After having recovered (several hours), I neutralized all the glassware with conc. hypochlorite solution, and emptyied the sludge in a jerrican containing a Ca(OCl)2 suspension. The extracts were saved, washed with 2*100mL brine to remove dissolved H2S, and dried over Na2SO4. The water-clear extracts still smelled of H2S, so a 30% NaOH wash bottle
was connected to the vacuum inlet of a fractionnal disn setup. The DCM was removed at atm pressure, and washed with 30% NaOH solution as soon as distd. There was some gas evolution at the begging of the distn, as air was chased out of the setup, an dit gradually stopped as most of the DCM was distd.
The toluene was distd at 60-70°C under slight vacuum, no H2S smell was noticeable from the water aspirator station (containg sodium carbonate). Once most of the solvent was removed, a clear, very slightly yellow residu was obtained, still containing toluene. 50mL of pet etehr were added, and the flask place din the freezer. A insignificant amount of white crystasl appeared (<100mg).


Note1: Made from hydroquinone with H2O2 and catalytic I2 in IPA
Note2: Not all the solution was charged to avoid cristn of the quinone in the funnel; it was periodically warmed up with a hair dryer.
Note3: This is best avoided by attaching the addition funnel to a vertical neck, or incling the setup in such a way that the dripping solution touches directly the thiosulfate solution.


The major problem was using toluene as extarction solvent. The product is said to be easily recrysatllized in benzene, so I guess it isn't very soluble in toluene. Unfortunaly, I had no opened bottles of ether, DCM formed a emulsion, and ethyl acetate would have hydrolyzed in a few seconds in such a acidic environment.

The reduction is said to proceed in 1-2h when adding the zinc to the acid/substrate, maybe the long reaction time degarded the product. But apart from a solid additon funnel, there are no means of safely introducing zn dust gradually during sucha reaction. Even under a good fume hood, i would consider it as risky.
So although the reaction looks easy enough on paper, and when described in a >60 years old publication, the adequate conditions are far from evident for a home-chemist.

There is another way of obtaining thiols from Bunte salts, that is basic or acidic hydrolysis. But according to H. DISTLER ("The Chemistry of Bunte Salts", Angew. Chem. internat. Edit. 1 Vol. 6 (1967) J No. 6), basic hydrolysis of Bunte salt obtained by addtion of a thio compound on a double bond simply regenerates the satrting unsaturated compound (here benzoquinone) and the thio compound (thiosulfate). But acidic hydrolysis is said to work:

From "The Chemistry of Bunte Salts"
f) Reduction of Bunte Salts
The reduction of S-alkylthiosulfates with conventional
agents, such as sodium amalgam1771, zinc and
acid [78,89,93,94,1381, or alkaline sodium arsenite solution17.81
leads to thiols. However, this method is of
little importance for the preparation of thiols, which
can be obtained much more elegantly by cleavage of
S-alkylthiosulfates with acid.

However, a major side-reaction occures with non-volatil thiols, as they react with remaining S-thiosulfates to form disulfides as soon as formed. There are much easier and less wastefull means of obtaining disulfides.

There could be a way of avoiding H2S evolution: Bunte salts are readibly converted to sulfonyl chlorides by chlorination in cold aq. conditions (T.B. Johnson, unknown journal, 25 (1939) 448-452): I.B. Doughlas, T.B. Johnson, JACS, 60 (1938) 1486-89; I'm guessing hypochlorite solution could work here. And reduction of sulfonyl chlorides with Zn/HCl yields thiols without H2S evolution.

But on the other hand hydroquinone is readibly ring-chlorinated whene exposed the chlorine in acidic conditions (US 2,748,173), so some ring chlorination could be possible. Oxydation to the corresponding quinone could be possible too, but that would be reduced back to the hydroquinone during reduction.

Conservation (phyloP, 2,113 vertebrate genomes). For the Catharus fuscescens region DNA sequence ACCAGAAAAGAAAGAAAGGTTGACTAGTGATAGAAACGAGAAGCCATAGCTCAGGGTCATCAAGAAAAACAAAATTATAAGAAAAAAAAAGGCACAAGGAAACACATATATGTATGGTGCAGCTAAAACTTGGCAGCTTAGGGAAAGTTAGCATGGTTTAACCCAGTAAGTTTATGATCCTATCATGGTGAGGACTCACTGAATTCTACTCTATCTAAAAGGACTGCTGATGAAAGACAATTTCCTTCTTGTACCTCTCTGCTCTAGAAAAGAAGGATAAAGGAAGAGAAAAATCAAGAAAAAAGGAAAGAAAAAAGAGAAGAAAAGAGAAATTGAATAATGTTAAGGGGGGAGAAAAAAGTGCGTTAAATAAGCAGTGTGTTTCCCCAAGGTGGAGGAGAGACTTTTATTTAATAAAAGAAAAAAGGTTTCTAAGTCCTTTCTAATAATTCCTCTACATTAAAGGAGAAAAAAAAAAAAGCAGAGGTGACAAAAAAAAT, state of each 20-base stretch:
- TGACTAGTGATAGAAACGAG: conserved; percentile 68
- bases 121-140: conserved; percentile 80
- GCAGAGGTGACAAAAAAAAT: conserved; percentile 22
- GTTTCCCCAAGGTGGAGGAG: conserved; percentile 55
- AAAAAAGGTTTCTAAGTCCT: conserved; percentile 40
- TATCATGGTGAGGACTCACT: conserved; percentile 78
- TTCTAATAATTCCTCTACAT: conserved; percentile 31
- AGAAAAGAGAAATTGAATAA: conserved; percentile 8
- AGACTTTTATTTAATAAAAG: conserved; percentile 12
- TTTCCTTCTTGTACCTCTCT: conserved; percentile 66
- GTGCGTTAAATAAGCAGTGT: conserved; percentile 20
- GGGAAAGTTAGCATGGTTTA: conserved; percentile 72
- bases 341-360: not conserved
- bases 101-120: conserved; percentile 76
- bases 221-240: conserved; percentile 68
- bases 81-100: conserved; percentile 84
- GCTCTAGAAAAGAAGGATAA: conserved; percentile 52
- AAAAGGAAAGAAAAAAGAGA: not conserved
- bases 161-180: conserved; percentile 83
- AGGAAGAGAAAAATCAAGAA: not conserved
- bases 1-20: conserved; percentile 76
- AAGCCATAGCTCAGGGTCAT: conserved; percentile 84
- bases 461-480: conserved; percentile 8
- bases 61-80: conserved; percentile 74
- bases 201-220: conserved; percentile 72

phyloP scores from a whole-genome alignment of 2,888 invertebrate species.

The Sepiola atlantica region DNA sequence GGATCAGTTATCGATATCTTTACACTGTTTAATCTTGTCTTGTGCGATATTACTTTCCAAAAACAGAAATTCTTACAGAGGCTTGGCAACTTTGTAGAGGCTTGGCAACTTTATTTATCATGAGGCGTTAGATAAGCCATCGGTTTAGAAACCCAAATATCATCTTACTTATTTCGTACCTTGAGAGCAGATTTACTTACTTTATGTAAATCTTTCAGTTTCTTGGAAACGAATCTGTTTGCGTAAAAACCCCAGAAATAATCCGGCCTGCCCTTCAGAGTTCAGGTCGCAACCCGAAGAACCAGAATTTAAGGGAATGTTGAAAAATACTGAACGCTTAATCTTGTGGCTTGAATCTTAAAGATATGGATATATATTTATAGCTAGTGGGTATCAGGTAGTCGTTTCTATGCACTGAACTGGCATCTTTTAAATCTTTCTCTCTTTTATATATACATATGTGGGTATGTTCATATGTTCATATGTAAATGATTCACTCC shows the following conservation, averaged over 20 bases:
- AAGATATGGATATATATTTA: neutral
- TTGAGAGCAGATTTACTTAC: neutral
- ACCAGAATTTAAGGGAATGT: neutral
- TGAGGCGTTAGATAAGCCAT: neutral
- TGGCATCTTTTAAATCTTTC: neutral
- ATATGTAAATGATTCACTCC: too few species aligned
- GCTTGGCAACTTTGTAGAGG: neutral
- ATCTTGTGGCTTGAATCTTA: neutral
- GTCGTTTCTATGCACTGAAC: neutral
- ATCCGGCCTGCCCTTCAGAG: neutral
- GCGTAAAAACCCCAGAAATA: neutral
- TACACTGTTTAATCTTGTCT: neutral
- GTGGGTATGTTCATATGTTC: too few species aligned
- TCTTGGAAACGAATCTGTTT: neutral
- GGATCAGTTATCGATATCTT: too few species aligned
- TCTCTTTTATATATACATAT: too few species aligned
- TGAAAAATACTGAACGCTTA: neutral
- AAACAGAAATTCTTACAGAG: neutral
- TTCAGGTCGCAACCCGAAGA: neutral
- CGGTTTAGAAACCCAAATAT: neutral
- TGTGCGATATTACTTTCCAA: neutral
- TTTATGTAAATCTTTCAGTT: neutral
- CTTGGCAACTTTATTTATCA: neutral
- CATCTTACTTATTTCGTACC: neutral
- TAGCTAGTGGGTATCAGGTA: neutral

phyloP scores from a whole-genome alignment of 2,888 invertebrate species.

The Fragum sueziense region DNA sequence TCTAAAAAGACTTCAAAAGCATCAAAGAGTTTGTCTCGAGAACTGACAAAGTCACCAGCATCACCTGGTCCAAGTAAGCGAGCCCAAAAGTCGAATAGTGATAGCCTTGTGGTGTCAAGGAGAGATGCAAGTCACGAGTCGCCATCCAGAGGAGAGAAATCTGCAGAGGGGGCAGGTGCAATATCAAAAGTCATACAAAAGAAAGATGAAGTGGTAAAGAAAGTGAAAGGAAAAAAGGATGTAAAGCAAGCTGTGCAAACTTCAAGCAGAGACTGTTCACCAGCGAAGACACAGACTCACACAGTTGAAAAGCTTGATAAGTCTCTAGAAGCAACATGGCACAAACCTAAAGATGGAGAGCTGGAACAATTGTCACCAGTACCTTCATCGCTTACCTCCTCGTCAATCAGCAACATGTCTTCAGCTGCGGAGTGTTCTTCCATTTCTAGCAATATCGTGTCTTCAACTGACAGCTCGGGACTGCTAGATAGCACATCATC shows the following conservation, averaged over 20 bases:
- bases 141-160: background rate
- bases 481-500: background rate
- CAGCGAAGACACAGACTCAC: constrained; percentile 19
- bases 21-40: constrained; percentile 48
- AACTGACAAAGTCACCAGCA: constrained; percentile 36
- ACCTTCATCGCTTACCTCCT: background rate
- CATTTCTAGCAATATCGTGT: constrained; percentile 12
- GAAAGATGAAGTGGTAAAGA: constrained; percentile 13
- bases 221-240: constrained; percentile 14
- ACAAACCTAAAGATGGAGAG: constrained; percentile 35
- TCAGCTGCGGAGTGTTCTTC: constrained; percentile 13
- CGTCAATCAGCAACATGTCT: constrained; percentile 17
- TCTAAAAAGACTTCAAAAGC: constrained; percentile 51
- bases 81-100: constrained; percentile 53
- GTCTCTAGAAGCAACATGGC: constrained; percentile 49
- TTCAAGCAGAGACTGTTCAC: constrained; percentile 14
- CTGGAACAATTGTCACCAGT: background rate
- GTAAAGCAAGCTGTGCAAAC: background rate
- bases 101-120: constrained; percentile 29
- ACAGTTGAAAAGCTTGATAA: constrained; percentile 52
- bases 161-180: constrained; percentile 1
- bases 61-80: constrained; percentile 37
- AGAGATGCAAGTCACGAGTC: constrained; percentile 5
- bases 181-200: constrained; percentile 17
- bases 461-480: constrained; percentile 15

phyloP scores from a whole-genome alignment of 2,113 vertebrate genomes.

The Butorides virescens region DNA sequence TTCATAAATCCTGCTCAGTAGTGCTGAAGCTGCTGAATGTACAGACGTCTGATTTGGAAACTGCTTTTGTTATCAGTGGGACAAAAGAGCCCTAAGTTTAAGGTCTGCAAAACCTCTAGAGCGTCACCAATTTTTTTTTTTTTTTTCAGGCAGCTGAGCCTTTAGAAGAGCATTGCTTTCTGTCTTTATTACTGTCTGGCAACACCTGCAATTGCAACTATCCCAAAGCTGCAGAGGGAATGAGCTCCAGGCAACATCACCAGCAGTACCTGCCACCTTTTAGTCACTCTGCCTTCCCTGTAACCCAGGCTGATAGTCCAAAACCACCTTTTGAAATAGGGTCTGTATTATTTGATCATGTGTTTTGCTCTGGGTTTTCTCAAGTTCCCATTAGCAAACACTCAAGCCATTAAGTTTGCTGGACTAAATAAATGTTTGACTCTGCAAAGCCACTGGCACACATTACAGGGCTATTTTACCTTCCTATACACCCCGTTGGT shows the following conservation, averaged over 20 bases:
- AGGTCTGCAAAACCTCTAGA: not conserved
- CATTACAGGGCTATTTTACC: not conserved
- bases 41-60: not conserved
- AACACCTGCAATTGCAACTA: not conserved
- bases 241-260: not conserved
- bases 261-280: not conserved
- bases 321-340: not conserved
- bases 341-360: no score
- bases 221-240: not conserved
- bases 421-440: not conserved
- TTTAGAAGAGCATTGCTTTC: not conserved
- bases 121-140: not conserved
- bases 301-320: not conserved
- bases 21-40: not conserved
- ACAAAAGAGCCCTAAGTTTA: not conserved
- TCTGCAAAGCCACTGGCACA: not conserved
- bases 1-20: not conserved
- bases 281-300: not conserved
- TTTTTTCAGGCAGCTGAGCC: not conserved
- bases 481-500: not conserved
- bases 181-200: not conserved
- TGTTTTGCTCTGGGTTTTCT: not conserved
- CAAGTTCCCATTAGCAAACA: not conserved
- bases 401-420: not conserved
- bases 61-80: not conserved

Obviously, larger amount sof zinc dust would be needed, making workup somewhat tedious. And I haven't found any example of arylthiosulfates been oxidized to arylsulfonyl chlorides, only alkyl and benzyl. There could be a reason to this.

So, although this could be a interesting path, it is also a uncertain one, and ideally it would require characterisation of the intermediates with NMR or at least IR. TLC could give some insight towards the amount of by-products, but not their nature or if the reaction was succesfull or not.

SO if anyone can find further information on chlorination of arylthiosulfates to the sulfonyl chlorides, this would be very usefull fot the synthesis of thiophenols, but also TsCl and other arylsulfonyl chlorides and their esters.

Attachment: Translation_mercaptobenzoquinones.doc (84kB)
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[*] posted on 14-5-2008 at 05:05

A way to add solids without opening the system is to place the solid in a small flask and then attach that to the reaction vessel with either an angle adapter or a section of large flexible tubing.

With the angle adapter you rotate it around the joint with the reaction vessel and tap gently until some of the solid slides out of the small flask through the adapter.

With the flex tubing you just lift and tilt the small flask until you can tap a bit of solid into the reaction vessel; I think this way is a bit easier.

Nothing on the arylthiosulfate to sulfonyl chloride path. I too would worry about the hydroquinone being attacked in some way during the conversion.
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[*] posted on 14-5-2008 at 09:43

Thank you for your comments.
Stoechiometric_Steve also suggested to me the use a double-male angle, I will ask to my glassblower how much such a piece of glassware would cost, even though I will not be trying this reaction again, it can be usefull.

I guess the only way of seeing if the hydroquinone is modified is to try out, and compare with a sample of the corresponding benzoquinone.

I need to rectify something: TsCl can not be obtained as easily, as there is no way of making an arylthiosulfate from an arylhalide and thiosulfate. I guess that's why there is only example of alkylthiosulfates chlorination in the litterature.

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[*] posted on 15-5-2008 at 03:24

Klute, I was reading this the other day

On page 7 they show a transfer of a solid from a schlenk type vessel to another schlenk type vessel.

Here is a google book I found today

Surely that little bent test tube looking thing couldn't possibly be too expensive to have made?

[Edited on 15-5-2008 by LSD25]

Whhhoooppps, that sure didn't work